2. You may comment more than once.
  3. Keep it clean.
  4. Contest closes at 11:59PM on Saturday, November 15, 2014 EST.
  5. Follow me on Twitter (@MJonTravel) and like me on Facebook (mjontravel). This really isn’t a requirement as I’m not going to monitor it, but you can’t blame for trying. :)

I will choose the winner of the two passes randomly using on Sunday and announce the results here. Share with your friends and retweet too. Good luck!

united club pass, united club, united club passes, free united club

-MJ, November 14, 2014


This Best of MJ post originally appeared on November 13, 2011.

It’s no secret that I like to cruise. Frankly, if I ruled the world and had unlimited funds, I’d spend the majority of my time at sea…granted, on my yacht and not a cruise ship…but still! I love cruising. That’s why I was extra excited to finally have the opportunity to sail aboard the largest cruise ship in the world, Royal Caribbean’s Allure of the Seas. Better yet, MrsMJonTravel and I would be sailing on Allure for not one, but two cruises, 14 nights total.

Suffice it to say, both of us have been anticipating our back to back (B2B) cruise for a long time as we booked it over 1 year before we sailed. Why 2 weeks? Well, we figured with a ship so large and so chock full of things to do, we would need that much time to sample everything. That idea proved to be a wise one. There was plenty to keep us entertained on board. In fact, there was a 7 day stretch that we did not leave the ship other than our brief “in transit” exit between cruises. No, I didn’t get bored. By the time the cruise was done, I was partying until 2am every night. Don’t laugh…I’m not 20 anymore so that’s an accomplishment! This ship was just so great in so many ways that I hardly know where to begin. But there is one thing I want to get out of the way at the beginning. I want to dispel a few myths, rumors, suspicions, fears, and made up worries about a ship so large.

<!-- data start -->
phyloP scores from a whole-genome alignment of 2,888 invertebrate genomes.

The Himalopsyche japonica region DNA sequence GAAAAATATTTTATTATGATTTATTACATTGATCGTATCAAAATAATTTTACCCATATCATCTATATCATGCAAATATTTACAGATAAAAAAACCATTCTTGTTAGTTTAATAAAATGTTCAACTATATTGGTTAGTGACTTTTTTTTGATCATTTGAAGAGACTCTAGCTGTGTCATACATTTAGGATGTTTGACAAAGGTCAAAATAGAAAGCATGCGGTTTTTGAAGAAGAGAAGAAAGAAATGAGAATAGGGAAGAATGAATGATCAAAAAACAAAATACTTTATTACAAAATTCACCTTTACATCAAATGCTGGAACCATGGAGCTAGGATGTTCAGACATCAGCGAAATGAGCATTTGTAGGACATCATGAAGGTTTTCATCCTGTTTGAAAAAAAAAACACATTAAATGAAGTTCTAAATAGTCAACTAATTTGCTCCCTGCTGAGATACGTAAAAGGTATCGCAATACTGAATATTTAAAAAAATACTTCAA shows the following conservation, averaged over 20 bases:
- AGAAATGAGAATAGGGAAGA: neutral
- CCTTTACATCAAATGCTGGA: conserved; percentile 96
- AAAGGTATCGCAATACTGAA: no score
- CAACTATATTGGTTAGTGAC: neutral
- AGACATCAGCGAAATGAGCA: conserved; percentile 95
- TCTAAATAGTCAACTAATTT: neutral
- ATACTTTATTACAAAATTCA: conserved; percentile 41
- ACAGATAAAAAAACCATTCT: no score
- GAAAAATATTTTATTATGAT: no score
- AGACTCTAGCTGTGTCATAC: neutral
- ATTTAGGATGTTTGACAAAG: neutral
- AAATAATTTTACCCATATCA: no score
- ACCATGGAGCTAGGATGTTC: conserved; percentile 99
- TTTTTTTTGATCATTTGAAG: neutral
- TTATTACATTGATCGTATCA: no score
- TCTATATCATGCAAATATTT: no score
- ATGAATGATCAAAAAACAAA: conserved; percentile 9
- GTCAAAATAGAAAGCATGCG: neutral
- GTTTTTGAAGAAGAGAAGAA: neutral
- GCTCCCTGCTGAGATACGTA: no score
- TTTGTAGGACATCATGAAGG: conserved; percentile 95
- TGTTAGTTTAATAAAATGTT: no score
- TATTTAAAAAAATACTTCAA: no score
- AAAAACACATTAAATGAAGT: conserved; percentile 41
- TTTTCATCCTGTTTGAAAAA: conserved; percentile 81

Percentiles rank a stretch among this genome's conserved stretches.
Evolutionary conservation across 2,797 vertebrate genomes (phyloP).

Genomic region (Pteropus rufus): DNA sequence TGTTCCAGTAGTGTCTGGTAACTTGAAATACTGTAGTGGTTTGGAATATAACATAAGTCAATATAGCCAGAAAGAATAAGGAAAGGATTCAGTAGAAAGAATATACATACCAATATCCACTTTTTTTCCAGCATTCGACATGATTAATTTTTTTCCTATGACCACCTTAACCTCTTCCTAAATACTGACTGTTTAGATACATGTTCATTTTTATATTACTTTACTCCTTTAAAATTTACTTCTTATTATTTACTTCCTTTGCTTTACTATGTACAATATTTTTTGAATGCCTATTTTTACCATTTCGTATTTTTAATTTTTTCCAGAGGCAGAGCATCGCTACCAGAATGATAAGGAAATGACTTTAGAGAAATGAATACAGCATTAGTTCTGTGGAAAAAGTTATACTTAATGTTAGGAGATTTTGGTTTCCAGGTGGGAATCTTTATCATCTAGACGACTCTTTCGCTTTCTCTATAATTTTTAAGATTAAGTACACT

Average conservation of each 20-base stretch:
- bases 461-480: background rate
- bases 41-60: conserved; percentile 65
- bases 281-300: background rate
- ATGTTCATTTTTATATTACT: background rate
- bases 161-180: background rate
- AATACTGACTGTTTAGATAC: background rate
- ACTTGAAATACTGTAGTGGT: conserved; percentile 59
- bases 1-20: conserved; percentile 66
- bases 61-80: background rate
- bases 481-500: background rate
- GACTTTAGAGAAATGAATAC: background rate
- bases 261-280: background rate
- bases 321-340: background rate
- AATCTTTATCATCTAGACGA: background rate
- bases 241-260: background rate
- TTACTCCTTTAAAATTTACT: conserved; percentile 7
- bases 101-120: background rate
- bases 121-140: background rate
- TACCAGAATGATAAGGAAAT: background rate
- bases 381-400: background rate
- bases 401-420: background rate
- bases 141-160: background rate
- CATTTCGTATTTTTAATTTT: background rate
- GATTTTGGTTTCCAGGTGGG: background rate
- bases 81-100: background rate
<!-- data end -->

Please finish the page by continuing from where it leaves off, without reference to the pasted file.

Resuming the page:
I remember quite well sitting in the computer lounge of another RCL ship a few months ago listening to some crank gripe on and on about Allure. “I’ll never sail on Allure. Too many people. Too crowded….blah blah….” First, Royal Caribbean has obviously given some thought to crowd control. During our first week, there were over 6,300 guests, and nearly 2,200 crew onboard. Did I ever feel overwhelmed with people? NO! Not once. Did the elevators get a little busy after a show….sure! Were the promenade parades packed? You bet. But they always are. The public spaces on the ship are so well laid out, that crowding was never a problem in my experience.

The most amazing statistic from 2 weeks aboard this beautiful ship? For me, it was the fact that we never had trouble finding a pool chair. When was the last time you could say that on a cruise? Not only are the onboard spaces well designed for managing large numbers, but the embarkation/disembarkation process was well planned throughout. Terminal 18 in Fort Lauderdale is huge, with security lanes and check in desks as far as the eye can see. Curbside to cocktail time for us? 25 minutes. And 10 minutes of that was spent waiting in the wrong line behind some people with way too many questions. There, I feel better now that I’ve gotten that off my chest!! So let’s dive in.

Booking the Cruise

We booked with our Travel & Leisure A-List super-duper Virtuoso travel agent, Michelle Bemis, of McCabe World Travel in McLean, Virginia. You know how I feel about travel agents. Find one you like and stick with them. Can I book a basic 7-night cruise by myself? Sure! But wait until you see what we’ve got booked for next year! Work with an agent, even if it’s just a simple cruise. They’ll have your back, and when it’s time for a more extensive vacation, they’ll have a better idea of your tastes when you’re about to embark on a more complicated adventure.

Getting to the Cruise